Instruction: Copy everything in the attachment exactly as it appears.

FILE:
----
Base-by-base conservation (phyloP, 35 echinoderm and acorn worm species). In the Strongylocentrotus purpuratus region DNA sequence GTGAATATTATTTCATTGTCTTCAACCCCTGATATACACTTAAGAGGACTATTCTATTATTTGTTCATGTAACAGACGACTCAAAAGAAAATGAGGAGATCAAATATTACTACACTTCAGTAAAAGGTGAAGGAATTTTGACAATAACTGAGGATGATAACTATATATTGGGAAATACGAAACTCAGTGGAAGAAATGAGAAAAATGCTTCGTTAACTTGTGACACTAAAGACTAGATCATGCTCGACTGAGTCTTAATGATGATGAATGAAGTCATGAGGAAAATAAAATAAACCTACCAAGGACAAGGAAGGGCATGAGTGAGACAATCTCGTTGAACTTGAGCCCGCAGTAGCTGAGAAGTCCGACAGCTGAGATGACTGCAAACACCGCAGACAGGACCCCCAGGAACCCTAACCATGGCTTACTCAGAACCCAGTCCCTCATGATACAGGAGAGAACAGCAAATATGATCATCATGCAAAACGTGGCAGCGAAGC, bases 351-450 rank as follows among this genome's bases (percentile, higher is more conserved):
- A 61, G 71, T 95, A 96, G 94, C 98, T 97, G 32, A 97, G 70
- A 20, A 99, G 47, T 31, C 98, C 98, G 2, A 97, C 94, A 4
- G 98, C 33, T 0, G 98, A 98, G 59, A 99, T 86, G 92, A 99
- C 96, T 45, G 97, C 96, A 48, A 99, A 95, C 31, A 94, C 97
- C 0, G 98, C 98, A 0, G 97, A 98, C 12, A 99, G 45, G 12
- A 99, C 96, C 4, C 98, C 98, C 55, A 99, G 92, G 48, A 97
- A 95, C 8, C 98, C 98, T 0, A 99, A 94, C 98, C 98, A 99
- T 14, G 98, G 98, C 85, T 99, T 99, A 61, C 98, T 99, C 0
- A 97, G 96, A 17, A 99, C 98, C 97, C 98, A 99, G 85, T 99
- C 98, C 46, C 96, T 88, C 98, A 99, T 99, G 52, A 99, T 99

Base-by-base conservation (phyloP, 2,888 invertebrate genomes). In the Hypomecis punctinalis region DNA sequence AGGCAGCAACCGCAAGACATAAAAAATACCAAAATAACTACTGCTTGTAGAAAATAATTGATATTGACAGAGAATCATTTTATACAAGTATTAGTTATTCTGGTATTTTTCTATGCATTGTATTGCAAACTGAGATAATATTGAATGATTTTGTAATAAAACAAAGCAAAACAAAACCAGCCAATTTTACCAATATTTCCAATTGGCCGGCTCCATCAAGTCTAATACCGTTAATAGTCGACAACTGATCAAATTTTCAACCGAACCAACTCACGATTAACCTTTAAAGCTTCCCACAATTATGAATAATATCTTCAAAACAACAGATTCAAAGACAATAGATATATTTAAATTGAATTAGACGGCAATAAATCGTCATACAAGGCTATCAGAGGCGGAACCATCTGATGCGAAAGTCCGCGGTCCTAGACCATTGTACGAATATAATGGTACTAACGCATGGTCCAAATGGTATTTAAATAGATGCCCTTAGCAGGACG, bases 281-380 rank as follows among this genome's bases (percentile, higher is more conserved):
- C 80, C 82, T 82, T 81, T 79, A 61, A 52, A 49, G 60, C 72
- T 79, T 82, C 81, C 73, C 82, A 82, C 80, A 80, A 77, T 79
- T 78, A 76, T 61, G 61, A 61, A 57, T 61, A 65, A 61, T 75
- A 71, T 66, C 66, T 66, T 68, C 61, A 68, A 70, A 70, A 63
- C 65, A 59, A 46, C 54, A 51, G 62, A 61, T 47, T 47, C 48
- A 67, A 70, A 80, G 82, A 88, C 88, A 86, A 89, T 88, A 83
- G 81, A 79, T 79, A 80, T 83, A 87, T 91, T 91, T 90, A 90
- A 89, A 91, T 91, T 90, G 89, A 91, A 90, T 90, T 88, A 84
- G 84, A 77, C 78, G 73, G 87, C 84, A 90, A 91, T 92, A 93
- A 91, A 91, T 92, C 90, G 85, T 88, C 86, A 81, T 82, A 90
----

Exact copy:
Base-by-base conservation (phyloP, 35 echinoderm and acorn worm species). In the Strongylocentrotus purpuratus region DNA sequence GTGAATATTATTTCATTGTCTTCAACCCCTGATATACACTTAAGAGGACTATTCTATTATTTGTTCATGTAACAGACGACTCAAAAGAAAATGAGGAGATCAAATATTACTACACTTCAGTAAAAGGTGAAGGAATTTTGACAATAACTGAGGATGATAACTATATATTGGGAAATACGAAACTCAGTGGAAGAAATGAGAAAAATGCTTCGTTAACTTGTGACACTAAAGACTAGATCATGCTCGACTGAGTCTTAATGATGATGAATGAAGTCATGAGGAAAATAAAATAAACCTACCAAGGACAAGGAAGGGCATGAGTGAGACAATCTCGTTGAACTTGAGCCCGCAGTAGCTGAGAAGTCCGACAGCTGAGATGACTGCAAACACCGCAGACAGGACCCCCAGGAACCCTAACCATGGCTTACTCAGAACCCAGTCCCTCATGATACAGGAGAGAACAGCAAATATGATCATCATGCAAAACGTGGCAGCGAAGC, bases 351-450 rank as follows among this genome's bases (percentile, higher is more conserved):
- A 61, G 71, T 95, A 96, G 94, C 98, T 97, G 32, A 97, G 70
- A 20, A 99, G 47, T 31, C 98, C 98, G 2, A 97, C 94, A 4
- G 98, C 33, T 0, G 98, A 98, G 59, A 99, T 86, G 92, A 99
- C 96, T 45, G 97, C 96, A 48, A 99, A 95, C 31, A 94, C 97
- C 0, G 98, C 98, A 0, G 97, A 98, C 12, A 99, G 45, G 12
- A 99, C 96, C 4, C 98, C 98, C 55, A 99, G 92, G 48, A 97
- A 95, C 8, C 98, C 98, T 0, A 99, A 94, C 98, C 98, A 99
- T 14, G 98, G 98, C 85, T 99, T 99, A 61, C 98, T 99, C 0
- A 97, G 96, A 17, A 99, C 98, C 97, C 98, A 99, G 85, T 99
- C 98, C 46, C 96, T 88, C 98, A 99, T 99, G 52, A 99, T 99

Base-by-base conservation (phyloP, 2,888 invertebrate genomes). In the Hypomecis punctinalis region DNA sequence AGGCAGCAACCGCAAGACATAAAAAATACCAAAATAACTACTGCTTGTAGAAAATAATTGATATTGACAGAGAATCATTTTATACAAGTATTAGTTATTCTGGTATTTTTCTATGCATTGTATTGCAAACTGAGATAATATTGAATGATTTTGTAATAAAACAAAGCAAAACAAAACCAGCCAATTTTACCAATATTTCCAATTGGCCGGCTCCATCAAGTCTAATACCGTTAATAGTCGACAACTGATCAAATTTTCAACCGAACCAACTCACGATTAACCTTTAAAGCTTCCCACAATTATGAATAATATCTTCAAAACAACAGATTCAAAGACAATAGATATATTTAAATTGAATTAGACGGCAATAAATCGTCATACAAGGCTATCAGAGGCGGAACCATCTGATGCGAAAGTCCGCGGTCCTAGACCATTGTACGAATATAATGGTACTAACGCATGGTCCAAATGGTATTTAAATAGATGCCCTTAGCAGGACG, bases 281-380 rank as follows among this genome's bases (percentile, higher is more conserved):
- C 80, C 82, T 82, T 81, T 79, A 61, A 52, A 49, G 60, C 72
- T 79, T 82, C 81, C 73, C 82, A 82, C 80, A 80, A 77, T 79
- T 78, A 76, T 61, G 61, A 61, A 57, T 61, A 65, A 61, T 75
- A 71, T 66, C 66, T 66, T 68, C 61, A 68, A 70, A 70, A 63
- C 65, A 59, A 46, C 54, A 51, G 62, A 61, T 47, T 47, C 48
- A 67, A 70, A 80, G 82, A 88, C 88, A 86, A 89, T 88, A 83
- G 81, A 79, T 79, A 80, T 83, A 87, T 91, T 91, T 90, A 90
- A 89, A 91, T 91, T 90, G 89, A 91, A 90, T 90, T 88, A 84
- G 84, A 77, C 78, G 73, G 87, C 84, A 90, A 91, T 92, A 93
- A 91, A 91, T 92, C 90, G 85, T 88, C 86, A 81, T 82, A 90